Results

In addition, the study also looked at 2 infants who received raltegravir prophylaxis themselves soon after birth. They received raltegravir granules for suspension (via special access form Merck) as part of a 3-drug regimen. This formulation for infants is currently being evaluated in a clinical trial (IMPAACT P1110).

Kakkar noted that newborn prophylaxis is a challenge for babies born to women who were themselves perinatally infected with HIV, who have had a lifetime of exposure to antiretrovirals and may have developed resistance to the drugs usually used for this purpose such as nevirapine, zidovudine, and lamivudine (3TC; Epivir).

One of these infants was born to a mother with detectable viral load during the third trimester (480 copies/mL), a history of poor adherence, and resistance to NRTIs, NNRTIs, and protease inhibitors. The other was born to a woman who refused antiretroviral therapy during pregnancy, had high viral load at delivery (83,000 copies/mL), and also had a history of non-adherence and multidrug resistance.

Neither of these extra high-risk infants was infected with HIV, as confirmed with HIV RNA and DNA testing through 4 months. Raltegravir was well-tolerated and neither baby experienced notable adverse events or laboratory abnormalities. However, drug levels varied considerably between the them, suggesting the need for therapeutic drug monitoring and dose adjustment.

"Raltegravir in pregnancy may have a role to play in prevention of mother-child transmission in high-risk situations," the researchers concluded. "However -- if this strategy is to be used, until further pharmacokinetic and toxicity data becomes available, careful monitoring during pregnancy, therapeutic drug monitoring during treatment of newborns [and] long-term follow-up of exposed infants is necessary."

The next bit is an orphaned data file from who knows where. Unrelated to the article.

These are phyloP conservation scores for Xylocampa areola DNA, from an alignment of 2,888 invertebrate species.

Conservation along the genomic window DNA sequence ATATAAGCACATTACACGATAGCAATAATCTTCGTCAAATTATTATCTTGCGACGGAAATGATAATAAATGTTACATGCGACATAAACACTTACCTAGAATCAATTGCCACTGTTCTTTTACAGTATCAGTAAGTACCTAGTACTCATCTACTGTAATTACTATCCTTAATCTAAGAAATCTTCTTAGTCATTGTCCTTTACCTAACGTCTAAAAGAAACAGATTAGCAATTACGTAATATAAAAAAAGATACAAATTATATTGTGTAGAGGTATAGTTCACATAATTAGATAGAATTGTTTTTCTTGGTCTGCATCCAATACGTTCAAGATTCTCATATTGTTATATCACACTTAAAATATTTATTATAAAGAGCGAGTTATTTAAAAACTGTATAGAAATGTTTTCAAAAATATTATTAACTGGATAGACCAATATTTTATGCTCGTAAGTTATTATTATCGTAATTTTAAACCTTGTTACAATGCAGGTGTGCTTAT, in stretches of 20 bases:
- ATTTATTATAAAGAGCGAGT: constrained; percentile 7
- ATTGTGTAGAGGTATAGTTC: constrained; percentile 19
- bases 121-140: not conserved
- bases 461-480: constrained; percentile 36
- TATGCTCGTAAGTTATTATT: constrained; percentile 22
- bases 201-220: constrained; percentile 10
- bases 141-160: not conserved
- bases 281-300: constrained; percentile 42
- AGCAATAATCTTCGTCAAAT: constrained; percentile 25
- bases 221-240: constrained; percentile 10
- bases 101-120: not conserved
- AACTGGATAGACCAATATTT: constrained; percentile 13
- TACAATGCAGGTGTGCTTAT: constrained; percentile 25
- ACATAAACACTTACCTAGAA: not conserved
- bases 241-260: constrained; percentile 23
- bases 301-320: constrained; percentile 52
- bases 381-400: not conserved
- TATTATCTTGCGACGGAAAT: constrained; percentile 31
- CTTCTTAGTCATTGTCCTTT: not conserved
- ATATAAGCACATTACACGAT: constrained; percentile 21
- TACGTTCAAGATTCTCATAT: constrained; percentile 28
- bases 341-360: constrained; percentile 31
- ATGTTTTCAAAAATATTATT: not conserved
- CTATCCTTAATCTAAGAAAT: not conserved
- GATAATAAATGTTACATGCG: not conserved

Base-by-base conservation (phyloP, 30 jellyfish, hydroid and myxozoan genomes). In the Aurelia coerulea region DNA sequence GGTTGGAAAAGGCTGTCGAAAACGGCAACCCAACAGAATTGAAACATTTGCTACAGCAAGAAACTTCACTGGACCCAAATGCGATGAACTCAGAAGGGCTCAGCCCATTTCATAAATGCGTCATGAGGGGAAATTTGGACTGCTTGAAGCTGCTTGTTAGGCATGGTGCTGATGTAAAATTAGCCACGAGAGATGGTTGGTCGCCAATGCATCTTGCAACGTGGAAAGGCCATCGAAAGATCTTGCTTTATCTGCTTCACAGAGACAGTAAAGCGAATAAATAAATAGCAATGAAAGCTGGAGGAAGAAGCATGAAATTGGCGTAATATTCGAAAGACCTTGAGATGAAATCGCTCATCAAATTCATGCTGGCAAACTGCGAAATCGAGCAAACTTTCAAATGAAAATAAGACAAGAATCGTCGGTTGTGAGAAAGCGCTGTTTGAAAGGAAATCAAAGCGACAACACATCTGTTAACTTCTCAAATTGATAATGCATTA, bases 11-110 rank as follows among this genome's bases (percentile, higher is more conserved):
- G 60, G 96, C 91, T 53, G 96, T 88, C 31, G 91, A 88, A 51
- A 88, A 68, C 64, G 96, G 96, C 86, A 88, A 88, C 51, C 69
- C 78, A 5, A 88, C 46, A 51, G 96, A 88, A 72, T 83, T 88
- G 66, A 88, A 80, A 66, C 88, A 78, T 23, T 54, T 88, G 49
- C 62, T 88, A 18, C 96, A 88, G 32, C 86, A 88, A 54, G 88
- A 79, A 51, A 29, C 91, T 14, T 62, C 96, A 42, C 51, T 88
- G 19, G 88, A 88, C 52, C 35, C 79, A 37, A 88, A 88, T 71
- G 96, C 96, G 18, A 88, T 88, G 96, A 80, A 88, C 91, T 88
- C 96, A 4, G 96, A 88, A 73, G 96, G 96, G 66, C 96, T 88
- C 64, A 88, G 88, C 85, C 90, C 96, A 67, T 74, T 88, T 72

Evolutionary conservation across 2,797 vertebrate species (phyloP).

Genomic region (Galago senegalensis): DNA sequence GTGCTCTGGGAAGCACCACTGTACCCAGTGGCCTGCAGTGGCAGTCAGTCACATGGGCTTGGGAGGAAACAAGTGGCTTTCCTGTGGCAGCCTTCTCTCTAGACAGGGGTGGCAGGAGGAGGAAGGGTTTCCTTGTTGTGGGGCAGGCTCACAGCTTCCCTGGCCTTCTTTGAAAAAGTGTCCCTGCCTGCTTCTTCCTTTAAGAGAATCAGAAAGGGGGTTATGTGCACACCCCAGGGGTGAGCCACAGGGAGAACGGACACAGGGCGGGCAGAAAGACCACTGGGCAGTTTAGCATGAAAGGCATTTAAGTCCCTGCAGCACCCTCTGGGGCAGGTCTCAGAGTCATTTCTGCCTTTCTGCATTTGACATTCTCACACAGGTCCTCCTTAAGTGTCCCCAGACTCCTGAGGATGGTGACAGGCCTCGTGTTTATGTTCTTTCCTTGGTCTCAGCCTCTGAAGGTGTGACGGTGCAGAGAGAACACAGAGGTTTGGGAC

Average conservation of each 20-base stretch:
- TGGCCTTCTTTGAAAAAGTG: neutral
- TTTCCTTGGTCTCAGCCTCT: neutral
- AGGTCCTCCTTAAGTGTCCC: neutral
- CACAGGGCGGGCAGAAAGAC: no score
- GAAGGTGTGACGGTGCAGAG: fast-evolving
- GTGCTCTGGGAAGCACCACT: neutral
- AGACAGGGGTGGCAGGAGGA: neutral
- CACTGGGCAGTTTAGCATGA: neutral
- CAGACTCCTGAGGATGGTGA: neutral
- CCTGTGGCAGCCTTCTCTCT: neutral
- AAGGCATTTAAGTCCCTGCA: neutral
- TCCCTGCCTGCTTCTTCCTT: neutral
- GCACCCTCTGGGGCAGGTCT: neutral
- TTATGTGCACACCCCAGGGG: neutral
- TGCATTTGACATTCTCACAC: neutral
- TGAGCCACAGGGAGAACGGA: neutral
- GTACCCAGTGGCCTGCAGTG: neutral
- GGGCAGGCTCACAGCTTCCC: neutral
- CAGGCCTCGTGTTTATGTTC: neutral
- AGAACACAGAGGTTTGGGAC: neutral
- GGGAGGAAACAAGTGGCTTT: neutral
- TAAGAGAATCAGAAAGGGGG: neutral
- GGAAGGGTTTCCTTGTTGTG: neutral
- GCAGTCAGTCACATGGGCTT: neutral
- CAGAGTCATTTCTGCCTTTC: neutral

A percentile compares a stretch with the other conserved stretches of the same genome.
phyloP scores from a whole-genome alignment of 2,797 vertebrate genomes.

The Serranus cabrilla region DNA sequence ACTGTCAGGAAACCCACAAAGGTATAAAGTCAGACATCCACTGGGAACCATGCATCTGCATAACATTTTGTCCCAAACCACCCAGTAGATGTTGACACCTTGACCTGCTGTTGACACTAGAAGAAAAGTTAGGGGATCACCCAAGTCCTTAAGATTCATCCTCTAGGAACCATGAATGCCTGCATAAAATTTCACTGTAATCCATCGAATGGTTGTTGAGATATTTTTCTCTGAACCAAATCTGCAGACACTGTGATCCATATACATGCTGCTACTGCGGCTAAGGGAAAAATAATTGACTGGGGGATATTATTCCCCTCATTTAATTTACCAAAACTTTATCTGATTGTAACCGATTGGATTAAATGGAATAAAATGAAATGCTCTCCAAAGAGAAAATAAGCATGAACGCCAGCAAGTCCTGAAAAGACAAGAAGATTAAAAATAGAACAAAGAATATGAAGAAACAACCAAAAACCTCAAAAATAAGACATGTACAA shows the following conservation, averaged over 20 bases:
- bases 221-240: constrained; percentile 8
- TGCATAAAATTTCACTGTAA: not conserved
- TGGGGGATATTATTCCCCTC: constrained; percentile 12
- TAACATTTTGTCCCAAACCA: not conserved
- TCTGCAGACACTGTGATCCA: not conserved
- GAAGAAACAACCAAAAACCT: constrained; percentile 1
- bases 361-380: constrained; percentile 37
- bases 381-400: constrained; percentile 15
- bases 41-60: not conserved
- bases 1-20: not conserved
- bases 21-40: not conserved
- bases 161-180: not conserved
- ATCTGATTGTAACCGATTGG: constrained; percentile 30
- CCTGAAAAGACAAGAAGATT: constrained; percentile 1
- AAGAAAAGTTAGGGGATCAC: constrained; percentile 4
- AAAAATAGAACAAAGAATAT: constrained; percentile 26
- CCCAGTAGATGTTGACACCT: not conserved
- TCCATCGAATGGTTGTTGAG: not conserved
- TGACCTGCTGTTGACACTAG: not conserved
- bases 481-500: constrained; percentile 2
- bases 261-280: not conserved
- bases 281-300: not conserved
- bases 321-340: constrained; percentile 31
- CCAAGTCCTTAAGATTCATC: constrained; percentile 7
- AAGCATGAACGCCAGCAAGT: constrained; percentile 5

These findings are in accord with those of another recent study of raltegravir use during pregnancy, published in the May 5 early edition of Clinical Infectious Diseases.

That study, conducted by researchers with the Pharmacokinetics of Newly Developed Antiretroviral Agents in HIV-Infected Pregnant Women Network, included 22 pregnant women giving birth at 10 European hospitals, 15 of whom started raltegravir during pregnancy.

As they approached the time of delivery, 86% had undetectable viral load (<50 copies/mL). None of the babies were infected with HIV. Here too, raltegravir was well-tolerated. Although drug levels during pregnancy were found to be highly variable, the study authors concluded that, "Raltegravir can be used in standard dosages in HIV-infected pregnant women."

Taken together, these studies indicate that raltegravir may offer a safe and effective new option for prevention of mother-to-child HIV transmission, especially in cases where viral load needs to be brought down rapidly prior to delivery.

7/28/15

References

MJ Trahan, V Lamarre, ME Metras, N Lapointe, and F Kakkar. Raltegravir for prevention of mother-to-child transmission of HIV. 8th International AIDS Society Conference on HIV Pathogenesis, Treatment, and Prevention. Vancouver, July 19-22, 2015. Abstract TUAB0105.

MI Blonk, APH Colbers, C Hidalgo-Tenorio, et al. (Pharmacokinetics of Newly Developed Antiretroviral Agents in HIV-Infected Pregnant Women Network). Raltegravir in HIV-1–Infected Pregnant Women: Pharmacokinetics, Safety, and Efficacy. Clinical Infectious Diseases. May 5, 2015 (Epub ahead of print).